“[…] I am sure that I do not need to remind you chief justice that there is more to the management of cases than fixing timetables. First instance judges often have to remind litigants and lawyers of the significance of what we do.
“A judge who refuses to defer to a defendant whose conduct is unlawful, intimidatory, deliberately contemptuous, is not being overzealous. Such a judge is only doing what the oath of office requires…”
The following is a letter by Madame Justice Carol Gobin to Chief Justice Ivor Archie on the court of appeal’s ruling on the Fifa v TTFA case and the comprehensive overturning of Justice Gobin’s initial verdict:
I believe it was Justice Linda Dobbs who said that ‘fairness is in the DNA of judges’, and I am sure that we would all like to think so. You would therefore understand chief justice, why I must raise my concerns about the ‘observations’ and guidance you gave in the very short judgment you delivered in the above and respond.
You noted that in the proceedings before me there was ‘less than prudent case management and an uneconomical deployment of judicial time and resources’. You formulated new guidance: ‘zeal is to be commended but it should not obscure the need for caution’.
The import of the statement was not lost. In ordering TTFA to pay the costs of it, Bereaux JA, described it as ‘a wasted trial’.
These gratuitous observations were made even when no party to the appeal raised the issue. Fifa had filed no application for a stay of my default trial directions, and TTFA had agreed that the trial should proceed. I believe that these unwarranted statements reflect negatively on my competence as a judge, though I am sure that was not what you intended.
Quite remarkably, chief justice, they were made without reference to my reasons for proceeding in the manner in which I did. The court of appeal, on the basis only of the calendar it would seem, concluded that it would have been wiser to have waited for just a few days for the outcome of Fifa’s appeal, to save precious judicial time.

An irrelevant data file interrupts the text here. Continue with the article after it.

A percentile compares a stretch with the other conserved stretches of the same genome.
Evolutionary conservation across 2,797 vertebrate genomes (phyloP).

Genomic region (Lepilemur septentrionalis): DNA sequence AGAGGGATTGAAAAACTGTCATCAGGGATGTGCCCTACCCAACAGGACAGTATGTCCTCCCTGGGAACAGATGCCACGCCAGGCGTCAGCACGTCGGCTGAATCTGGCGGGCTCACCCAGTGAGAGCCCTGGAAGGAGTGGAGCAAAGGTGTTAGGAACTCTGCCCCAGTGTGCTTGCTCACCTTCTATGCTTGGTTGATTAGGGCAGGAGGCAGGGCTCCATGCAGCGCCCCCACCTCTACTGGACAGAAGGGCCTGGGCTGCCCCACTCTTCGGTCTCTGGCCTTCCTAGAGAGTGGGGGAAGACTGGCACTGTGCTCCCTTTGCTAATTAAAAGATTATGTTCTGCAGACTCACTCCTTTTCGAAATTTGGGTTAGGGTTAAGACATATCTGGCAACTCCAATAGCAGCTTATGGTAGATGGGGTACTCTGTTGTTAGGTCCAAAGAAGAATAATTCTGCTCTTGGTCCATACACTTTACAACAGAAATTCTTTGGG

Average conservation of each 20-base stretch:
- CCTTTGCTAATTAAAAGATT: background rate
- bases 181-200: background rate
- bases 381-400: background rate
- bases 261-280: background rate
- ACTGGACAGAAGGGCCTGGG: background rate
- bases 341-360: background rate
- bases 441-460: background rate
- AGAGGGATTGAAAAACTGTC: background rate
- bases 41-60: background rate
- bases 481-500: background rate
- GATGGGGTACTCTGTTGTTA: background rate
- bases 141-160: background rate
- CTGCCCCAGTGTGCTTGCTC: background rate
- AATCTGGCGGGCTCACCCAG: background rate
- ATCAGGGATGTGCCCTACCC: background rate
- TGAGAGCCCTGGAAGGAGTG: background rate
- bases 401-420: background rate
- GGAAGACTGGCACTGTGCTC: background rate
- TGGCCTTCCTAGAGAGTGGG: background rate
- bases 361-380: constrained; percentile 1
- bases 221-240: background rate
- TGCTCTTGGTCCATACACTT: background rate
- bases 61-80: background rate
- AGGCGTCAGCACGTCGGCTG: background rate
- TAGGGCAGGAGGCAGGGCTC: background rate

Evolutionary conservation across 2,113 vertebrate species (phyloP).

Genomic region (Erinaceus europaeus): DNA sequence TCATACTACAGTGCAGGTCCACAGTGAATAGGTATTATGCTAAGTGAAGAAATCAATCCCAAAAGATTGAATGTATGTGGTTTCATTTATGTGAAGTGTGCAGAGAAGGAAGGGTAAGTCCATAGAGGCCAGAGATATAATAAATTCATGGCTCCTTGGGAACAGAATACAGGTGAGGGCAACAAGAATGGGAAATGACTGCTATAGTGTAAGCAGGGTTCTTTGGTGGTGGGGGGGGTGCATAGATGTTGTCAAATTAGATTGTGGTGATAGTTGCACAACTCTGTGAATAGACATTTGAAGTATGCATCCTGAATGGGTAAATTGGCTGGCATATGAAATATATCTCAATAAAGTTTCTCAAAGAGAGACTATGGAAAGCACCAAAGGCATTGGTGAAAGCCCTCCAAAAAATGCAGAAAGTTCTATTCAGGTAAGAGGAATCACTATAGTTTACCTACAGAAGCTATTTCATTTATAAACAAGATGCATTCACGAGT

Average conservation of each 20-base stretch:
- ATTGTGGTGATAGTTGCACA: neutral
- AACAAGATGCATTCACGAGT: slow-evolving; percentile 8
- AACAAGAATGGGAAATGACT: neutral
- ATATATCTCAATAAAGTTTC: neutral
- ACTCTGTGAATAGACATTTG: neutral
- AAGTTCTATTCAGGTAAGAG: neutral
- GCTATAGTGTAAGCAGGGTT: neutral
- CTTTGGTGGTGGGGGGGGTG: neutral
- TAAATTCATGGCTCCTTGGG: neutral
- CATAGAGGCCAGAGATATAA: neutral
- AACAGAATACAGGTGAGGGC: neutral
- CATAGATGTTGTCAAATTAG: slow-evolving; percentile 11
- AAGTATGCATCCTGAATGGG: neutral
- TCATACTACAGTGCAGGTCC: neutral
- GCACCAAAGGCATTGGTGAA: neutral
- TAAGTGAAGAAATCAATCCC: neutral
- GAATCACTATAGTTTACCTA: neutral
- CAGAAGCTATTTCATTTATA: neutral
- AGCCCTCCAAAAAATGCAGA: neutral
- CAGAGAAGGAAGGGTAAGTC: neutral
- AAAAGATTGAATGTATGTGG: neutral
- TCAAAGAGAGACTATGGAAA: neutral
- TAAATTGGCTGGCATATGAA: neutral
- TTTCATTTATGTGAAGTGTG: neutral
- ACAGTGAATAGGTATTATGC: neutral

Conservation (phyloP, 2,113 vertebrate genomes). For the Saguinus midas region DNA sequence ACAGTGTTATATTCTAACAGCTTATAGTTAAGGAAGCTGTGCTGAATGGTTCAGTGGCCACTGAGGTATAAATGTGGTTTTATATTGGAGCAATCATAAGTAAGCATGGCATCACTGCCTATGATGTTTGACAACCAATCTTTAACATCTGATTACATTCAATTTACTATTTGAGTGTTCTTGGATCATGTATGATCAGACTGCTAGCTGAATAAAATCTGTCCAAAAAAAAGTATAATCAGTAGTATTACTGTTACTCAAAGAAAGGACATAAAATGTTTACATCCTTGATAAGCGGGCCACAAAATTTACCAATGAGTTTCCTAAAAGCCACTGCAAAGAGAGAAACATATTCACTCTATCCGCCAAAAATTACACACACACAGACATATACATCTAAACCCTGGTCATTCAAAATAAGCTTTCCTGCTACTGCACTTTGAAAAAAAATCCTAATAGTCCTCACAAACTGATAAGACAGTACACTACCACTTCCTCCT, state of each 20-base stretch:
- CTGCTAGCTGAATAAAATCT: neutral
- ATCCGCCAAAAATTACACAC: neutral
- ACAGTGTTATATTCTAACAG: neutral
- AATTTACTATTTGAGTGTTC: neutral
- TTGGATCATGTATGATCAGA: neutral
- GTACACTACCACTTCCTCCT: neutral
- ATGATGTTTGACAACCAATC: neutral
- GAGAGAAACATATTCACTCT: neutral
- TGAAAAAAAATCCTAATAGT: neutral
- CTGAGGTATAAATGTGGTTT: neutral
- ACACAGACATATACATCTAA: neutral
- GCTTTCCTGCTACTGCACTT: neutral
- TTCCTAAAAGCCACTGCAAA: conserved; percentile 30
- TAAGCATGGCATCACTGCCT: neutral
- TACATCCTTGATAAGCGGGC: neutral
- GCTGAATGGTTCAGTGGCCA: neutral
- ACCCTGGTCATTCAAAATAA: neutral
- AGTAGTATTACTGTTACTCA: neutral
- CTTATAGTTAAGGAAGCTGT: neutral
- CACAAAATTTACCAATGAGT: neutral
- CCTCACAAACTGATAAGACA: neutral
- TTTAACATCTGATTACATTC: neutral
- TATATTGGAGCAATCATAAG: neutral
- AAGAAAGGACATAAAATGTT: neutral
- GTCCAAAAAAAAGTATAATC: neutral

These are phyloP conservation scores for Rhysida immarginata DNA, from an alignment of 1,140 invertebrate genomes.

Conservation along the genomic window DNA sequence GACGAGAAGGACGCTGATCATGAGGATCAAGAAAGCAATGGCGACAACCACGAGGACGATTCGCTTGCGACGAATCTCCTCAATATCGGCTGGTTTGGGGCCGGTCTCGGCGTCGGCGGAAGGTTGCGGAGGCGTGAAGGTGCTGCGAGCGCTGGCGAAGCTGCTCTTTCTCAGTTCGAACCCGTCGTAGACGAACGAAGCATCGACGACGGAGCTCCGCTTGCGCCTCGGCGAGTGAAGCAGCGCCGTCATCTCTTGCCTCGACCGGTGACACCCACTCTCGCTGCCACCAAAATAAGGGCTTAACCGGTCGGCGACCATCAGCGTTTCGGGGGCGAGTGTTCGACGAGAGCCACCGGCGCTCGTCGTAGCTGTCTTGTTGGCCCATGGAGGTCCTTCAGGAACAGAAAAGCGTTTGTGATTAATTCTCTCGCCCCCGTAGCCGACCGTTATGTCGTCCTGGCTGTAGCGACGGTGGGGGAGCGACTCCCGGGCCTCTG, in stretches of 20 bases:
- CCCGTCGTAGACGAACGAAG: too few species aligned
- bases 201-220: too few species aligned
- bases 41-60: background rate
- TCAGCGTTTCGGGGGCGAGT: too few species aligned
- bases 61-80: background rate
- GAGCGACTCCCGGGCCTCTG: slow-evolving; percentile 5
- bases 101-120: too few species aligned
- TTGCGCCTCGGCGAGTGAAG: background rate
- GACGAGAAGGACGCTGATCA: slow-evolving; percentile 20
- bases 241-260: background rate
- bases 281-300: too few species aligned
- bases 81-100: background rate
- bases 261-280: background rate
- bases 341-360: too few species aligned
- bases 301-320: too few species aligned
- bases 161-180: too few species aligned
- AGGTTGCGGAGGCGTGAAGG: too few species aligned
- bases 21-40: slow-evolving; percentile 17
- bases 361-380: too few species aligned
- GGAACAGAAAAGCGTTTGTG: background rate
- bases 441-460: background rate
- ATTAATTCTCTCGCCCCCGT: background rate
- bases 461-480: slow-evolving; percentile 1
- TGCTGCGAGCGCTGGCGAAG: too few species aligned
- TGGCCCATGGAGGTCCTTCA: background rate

This is against the background of Fifa’s declaration to the world, that the appeal was filed ‘as a formal step’ and that even then it did not recognise the jurisdiction of our local courts.
I am sure that I do not need to remind you chief justice that there is more to the management of cases than fixing timetables. First instance judges often have to remind litigants and lawyers of the significance of what we do.
A judge who refuses to defer to a defendant whose conduct is unlawful, intimidatory, deliberately contemptuous, is not being overzealous. Such a judge is only doing what the oath of office requires.
The authority of our courts is the foundation of our justice system. How we respond in the face of a patent attempt to undermine and deride it, ultimately defines our judiciary.
It is clear that for some reason and somewhere along the line, and after the trial, Fifa changed its position on recognising the jurisdiction of the ‘local courts’. Its appeal changed character from one filed as a ‘formal step’ to one it decided it would actually pursue before you. Because of that, your judicial time was well deployed but no one could reasonably suggest that I should have allowed a possibility of Fifa’s vacillation to dictate the pace at which I discharged my duty in the high court.
As for the concerns about the waste of time on the trial, I do not consider that my judicial time was wasted on an undefended trial for default judgment on affidavits. There is nothing unusual about default trials where declaratory relief is sought.
In the end, the TTFA had the hearing it was entitled to for all of an hour and a half. Fifa chose not to participate. My docket remained well under control. No other matter suffered for want of my attention.
The outcome of the appeal has caused me no regret. I respect the ruling of the court of appeal but urge you to have a look back at the 2012 JEI Distinguished Lecture of Justice Saunders, now president of the CCJ, for his advice as to the need to reverse respectfully for the maintenance of public confidence in the system.
I end by seeking clarification on the guidance that first instance judges are now mandated to follow, because quite frankly I do not see myself doing anything differently if this were to arise at any time in the future.
For obvious reasons, I am forwarding this letter via email to Bereaux JA and the first instance judges.